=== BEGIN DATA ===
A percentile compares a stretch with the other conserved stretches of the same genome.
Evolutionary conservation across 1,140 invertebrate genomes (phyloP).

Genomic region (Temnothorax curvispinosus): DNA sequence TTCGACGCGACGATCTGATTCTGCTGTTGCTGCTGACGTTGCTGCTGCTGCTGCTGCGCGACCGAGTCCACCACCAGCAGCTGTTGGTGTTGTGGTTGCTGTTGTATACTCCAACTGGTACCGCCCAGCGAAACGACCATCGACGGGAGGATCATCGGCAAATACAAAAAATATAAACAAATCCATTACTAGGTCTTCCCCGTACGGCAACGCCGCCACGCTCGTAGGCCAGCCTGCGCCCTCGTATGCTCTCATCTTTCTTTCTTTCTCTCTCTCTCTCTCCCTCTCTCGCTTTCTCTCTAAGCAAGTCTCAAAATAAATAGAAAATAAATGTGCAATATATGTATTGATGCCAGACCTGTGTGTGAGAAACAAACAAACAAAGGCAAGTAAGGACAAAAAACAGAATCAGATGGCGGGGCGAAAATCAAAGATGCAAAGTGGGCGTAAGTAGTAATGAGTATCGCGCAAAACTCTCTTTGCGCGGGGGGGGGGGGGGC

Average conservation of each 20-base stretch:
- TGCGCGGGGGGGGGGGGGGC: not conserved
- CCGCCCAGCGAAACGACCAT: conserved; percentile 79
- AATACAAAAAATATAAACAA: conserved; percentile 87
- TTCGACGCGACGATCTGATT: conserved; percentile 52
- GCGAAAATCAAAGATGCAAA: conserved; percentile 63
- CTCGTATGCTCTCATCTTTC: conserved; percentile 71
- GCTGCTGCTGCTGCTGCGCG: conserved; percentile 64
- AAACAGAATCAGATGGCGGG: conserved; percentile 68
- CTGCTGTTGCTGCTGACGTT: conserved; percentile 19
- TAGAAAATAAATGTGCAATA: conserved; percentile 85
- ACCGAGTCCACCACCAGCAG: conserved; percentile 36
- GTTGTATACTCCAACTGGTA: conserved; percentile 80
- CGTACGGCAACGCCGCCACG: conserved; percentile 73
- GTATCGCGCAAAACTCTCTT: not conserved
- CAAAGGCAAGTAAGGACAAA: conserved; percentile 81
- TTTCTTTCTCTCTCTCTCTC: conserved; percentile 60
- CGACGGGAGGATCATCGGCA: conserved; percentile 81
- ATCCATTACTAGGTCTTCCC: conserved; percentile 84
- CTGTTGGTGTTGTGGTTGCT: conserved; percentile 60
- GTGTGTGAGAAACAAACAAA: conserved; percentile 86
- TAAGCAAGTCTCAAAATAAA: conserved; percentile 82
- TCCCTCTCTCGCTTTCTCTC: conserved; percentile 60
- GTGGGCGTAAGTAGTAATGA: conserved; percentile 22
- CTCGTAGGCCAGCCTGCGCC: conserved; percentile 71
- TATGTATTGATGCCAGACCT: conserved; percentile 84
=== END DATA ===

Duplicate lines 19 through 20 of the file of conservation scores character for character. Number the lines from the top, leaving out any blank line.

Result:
- CAAAGGCAAGTAAGGACAAA: conserved; percentile 81
- TTTCTTTCTCTCTCTCTCTC: conserved; percentile 60